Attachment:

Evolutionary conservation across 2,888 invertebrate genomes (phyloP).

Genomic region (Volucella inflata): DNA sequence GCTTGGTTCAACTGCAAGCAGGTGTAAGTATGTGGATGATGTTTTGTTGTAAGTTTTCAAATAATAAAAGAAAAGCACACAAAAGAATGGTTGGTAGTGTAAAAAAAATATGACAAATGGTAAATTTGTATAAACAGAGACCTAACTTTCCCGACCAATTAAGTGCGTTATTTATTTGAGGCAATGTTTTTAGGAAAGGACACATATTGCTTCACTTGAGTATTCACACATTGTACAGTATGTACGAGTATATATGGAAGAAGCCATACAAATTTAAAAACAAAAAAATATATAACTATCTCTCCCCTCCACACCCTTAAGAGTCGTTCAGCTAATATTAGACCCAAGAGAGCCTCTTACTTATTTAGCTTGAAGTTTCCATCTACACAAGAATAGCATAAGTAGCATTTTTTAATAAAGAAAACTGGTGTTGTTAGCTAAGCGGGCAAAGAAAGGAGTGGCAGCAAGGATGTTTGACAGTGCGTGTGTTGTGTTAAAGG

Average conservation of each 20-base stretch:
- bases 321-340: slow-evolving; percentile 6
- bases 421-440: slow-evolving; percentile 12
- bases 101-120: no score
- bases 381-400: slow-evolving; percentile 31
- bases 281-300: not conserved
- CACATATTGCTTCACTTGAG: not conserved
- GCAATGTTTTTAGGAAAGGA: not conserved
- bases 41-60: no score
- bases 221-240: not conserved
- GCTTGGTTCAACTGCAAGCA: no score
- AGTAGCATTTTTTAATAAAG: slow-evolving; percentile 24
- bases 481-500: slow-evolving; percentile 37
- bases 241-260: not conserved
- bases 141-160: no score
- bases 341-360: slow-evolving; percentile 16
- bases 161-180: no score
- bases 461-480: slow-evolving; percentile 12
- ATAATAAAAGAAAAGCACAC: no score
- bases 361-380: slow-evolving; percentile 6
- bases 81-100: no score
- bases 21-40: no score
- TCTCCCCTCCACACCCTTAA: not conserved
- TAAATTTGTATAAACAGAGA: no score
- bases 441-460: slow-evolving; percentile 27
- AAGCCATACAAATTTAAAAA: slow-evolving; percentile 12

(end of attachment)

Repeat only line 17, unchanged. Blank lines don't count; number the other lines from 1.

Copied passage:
- bases 141-160: no score